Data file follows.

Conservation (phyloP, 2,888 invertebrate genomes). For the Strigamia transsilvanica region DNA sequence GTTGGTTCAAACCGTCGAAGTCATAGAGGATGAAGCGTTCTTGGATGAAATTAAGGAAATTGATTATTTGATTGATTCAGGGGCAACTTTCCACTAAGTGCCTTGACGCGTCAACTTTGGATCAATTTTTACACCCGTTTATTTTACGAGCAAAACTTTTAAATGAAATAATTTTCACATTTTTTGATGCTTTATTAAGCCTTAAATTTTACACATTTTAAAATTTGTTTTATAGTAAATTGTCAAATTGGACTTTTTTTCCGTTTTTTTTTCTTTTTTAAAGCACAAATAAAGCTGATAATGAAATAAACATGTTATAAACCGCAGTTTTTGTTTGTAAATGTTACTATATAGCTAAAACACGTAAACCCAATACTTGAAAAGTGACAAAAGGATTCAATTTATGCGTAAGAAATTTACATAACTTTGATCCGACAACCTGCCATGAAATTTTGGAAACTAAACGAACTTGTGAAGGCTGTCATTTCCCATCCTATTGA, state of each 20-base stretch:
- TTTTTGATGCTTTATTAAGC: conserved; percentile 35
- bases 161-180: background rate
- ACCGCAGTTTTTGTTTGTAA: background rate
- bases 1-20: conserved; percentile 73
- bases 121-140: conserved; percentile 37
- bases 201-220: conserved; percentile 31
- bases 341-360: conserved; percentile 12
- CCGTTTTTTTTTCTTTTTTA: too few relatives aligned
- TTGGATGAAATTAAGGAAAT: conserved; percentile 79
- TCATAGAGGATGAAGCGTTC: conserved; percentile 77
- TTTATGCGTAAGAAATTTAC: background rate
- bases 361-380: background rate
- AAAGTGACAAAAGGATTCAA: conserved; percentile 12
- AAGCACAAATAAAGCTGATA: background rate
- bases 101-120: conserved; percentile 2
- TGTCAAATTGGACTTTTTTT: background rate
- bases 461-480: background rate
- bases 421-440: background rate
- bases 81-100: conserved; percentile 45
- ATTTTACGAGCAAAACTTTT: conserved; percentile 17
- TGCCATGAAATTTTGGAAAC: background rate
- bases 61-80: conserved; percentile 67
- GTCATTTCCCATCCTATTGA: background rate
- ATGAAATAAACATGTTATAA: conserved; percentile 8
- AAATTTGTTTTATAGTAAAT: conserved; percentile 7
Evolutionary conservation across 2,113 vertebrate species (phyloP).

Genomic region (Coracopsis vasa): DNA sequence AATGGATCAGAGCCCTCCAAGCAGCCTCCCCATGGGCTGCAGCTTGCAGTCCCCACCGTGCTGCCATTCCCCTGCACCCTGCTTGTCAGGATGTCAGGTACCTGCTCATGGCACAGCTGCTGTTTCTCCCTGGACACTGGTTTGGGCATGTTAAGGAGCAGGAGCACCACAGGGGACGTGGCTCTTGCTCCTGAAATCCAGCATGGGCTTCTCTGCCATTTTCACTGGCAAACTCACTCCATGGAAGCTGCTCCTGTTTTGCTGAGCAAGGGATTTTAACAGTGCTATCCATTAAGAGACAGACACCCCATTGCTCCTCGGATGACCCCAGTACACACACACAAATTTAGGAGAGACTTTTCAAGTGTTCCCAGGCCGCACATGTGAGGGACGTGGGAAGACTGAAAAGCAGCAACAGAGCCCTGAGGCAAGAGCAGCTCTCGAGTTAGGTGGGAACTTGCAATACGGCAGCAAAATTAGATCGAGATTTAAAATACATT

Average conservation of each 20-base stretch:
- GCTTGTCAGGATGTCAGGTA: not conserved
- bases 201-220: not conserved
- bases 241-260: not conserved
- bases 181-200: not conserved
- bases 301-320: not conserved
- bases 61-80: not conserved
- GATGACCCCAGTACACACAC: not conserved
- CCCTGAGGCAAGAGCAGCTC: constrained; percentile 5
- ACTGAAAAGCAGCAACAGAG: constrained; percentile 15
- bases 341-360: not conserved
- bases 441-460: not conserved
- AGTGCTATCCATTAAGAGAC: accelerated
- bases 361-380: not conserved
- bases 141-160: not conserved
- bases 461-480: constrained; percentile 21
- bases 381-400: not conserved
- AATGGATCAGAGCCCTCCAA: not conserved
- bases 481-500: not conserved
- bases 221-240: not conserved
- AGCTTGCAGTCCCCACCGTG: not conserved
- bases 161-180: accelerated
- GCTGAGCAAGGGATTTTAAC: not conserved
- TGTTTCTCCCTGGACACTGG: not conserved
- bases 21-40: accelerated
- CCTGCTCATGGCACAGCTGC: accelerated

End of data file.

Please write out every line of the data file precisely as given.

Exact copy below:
Conservation (phyloP, 2,888 invertebrate genomes). For the Strigamia transsilvanica region DNA sequence GTTGGTTCAAACCGTCGAAGTCATAGAGGATGAAGCGTTCTTGGATGAAATTAAGGAAATTGATTATTTGATTGATTCAGGGGCAACTTTCCACTAAGTGCCTTGACGCGTCAACTTTGGATCAATTTTTACACCCGTTTATTTTACGAGCAAAACTTTTAAATGAAATAATTTTCACATTTTTTGATGCTTTATTAAGCCTTAAATTTTACACATTTTAAAATTTGTTTTATAGTAAATTGTCAAATTGGACTTTTTTTCCGTTTTTTTTTCTTTTTTAAAGCACAAATAAAGCTGATAATGAAATAAACATGTTATAAACCGCAGTTTTTGTTTGTAAATGTTACTATATAGCTAAAACACGTAAACCCAATACTTGAAAAGTGACAAAAGGATTCAATTTATGCGTAAGAAATTTACATAACTTTGATCCGACAACCTGCCATGAAATTTTGGAAACTAAACGAACTTGTGAAGGCTGTCATTTCCCATCCTATTGA, state of each 20-base stretch:
- TTTTTGATGCTTTATTAAGC: conserved; percentile 35
- bases 161-180: background rate
- ACCGCAGTTTTTGTTTGTAA: background rate
- bases 1-20: conserved; percentile 73
- bases 121-140: conserved; percentile 37
- bases 201-220: conserved; percentile 31
- bases 341-360: conserved; percentile 12
- CCGTTTTTTTTTCTTTTTTA: too few relatives aligned
- TTGGATGAAATTAAGGAAAT: conserved; percentile 79
- TCATAGAGGATGAAGCGTTC: conserved; percentile 77
- TTTATGCGTAAGAAATTTAC: background rate
- bases 361-380: background rate
- AAAGTGACAAAAGGATTCAA: conserved; percentile 12
- AAGCACAAATAAAGCTGATA: background rate
- bases 101-120: conserved; percentile 2
- TGTCAAATTGGACTTTTTTT: background rate
- bases 461-480: background rate
- bases 421-440: background rate
- bases 81-100: conserved; percentile 45
- ATTTTACGAGCAAAACTTTT: conserved; percentile 17
- TGCCATGAAATTTTGGAAAC: background rate
- bases 61-80: conserved; percentile 67
- GTCATTTCCCATCCTATTGA: background rate
- ATGAAATAAACATGTTATAA: conserved; percentile 8
- AAATTTGTTTTATAGTAAAT: conserved; percentile 7
Evolutionary conservation across 2,113 vertebrate species (phyloP).

Genomic region (Coracopsis vasa): DNA sequence AATGGATCAGAGCCCTCCAAGCAGCCTCCCCATGGGCTGCAGCTTGCAGTCCCCACCGTGCTGCCATTCCCCTGCACCCTGCTTGTCAGGATGTCAGGTACCTGCTCATGGCACAGCTGCTGTTTCTCCCTGGACACTGGTTTGGGCATGTTAAGGAGCAGGAGCACCACAGGGGACGTGGCTCTTGCTCCTGAAATCCAGCATGGGCTTCTCTGCCATTTTCACTGGCAAACTCACTCCATGGAAGCTGCTCCTGTTTTGCTGAGCAAGGGATTTTAACAGTGCTATCCATTAAGAGACAGACACCCCATTGCTCCTCGGATGACCCCAGTACACACACACAAATTTAGGAGAGACTTTTCAAGTGTTCCCAGGCCGCACATGTGAGGGACGTGGGAAGACTGAAAAGCAGCAACAGAGCCCTGAGGCAAGAGCAGCTCTCGAGTTAGGTGGGAACTTGCAATACGGCAGCAAAATTAGATCGAGATTTAAAATACATT

Average conservation of each 20-base stretch:
- GCTTGTCAGGATGTCAGGTA: not conserved
- bases 201-220: not conserved
- bases 241-260: not conserved
- bases 181-200: not conserved
- bases 301-320: not conserved
- bases 61-80: not conserved
- GATGACCCCAGTACACACAC: not conserved
- CCCTGAGGCAAGAGCAGCTC: constrained; percentile 5
- ACTGAAAAGCAGCAACAGAG: constrained; percentile 15
- bases 341-360: not conserved
- bases 441-460: not conserved
- AGTGCTATCCATTAAGAGAC: accelerated
- bases 361-380: not conserved
- bases 141-160: not conserved
- bases 461-480: constrained; percentile 21
- bases 381-400: not conserved
- AATGGATCAGAGCCCTCCAA: not conserved
- bases 481-500: not conserved
- bases 221-240: not conserved
- AGCTTGCAGTCCCCACCGTG: not conserved
- bases 161-180: accelerated
- GCTGAGCAAGGGATTTTAAC: not conserved
- TGTTTCTCCCTGGACACTGG: not conserved
- bases 21-40: accelerated
- CCTGCTCATGGCACAGCTGC: accelerated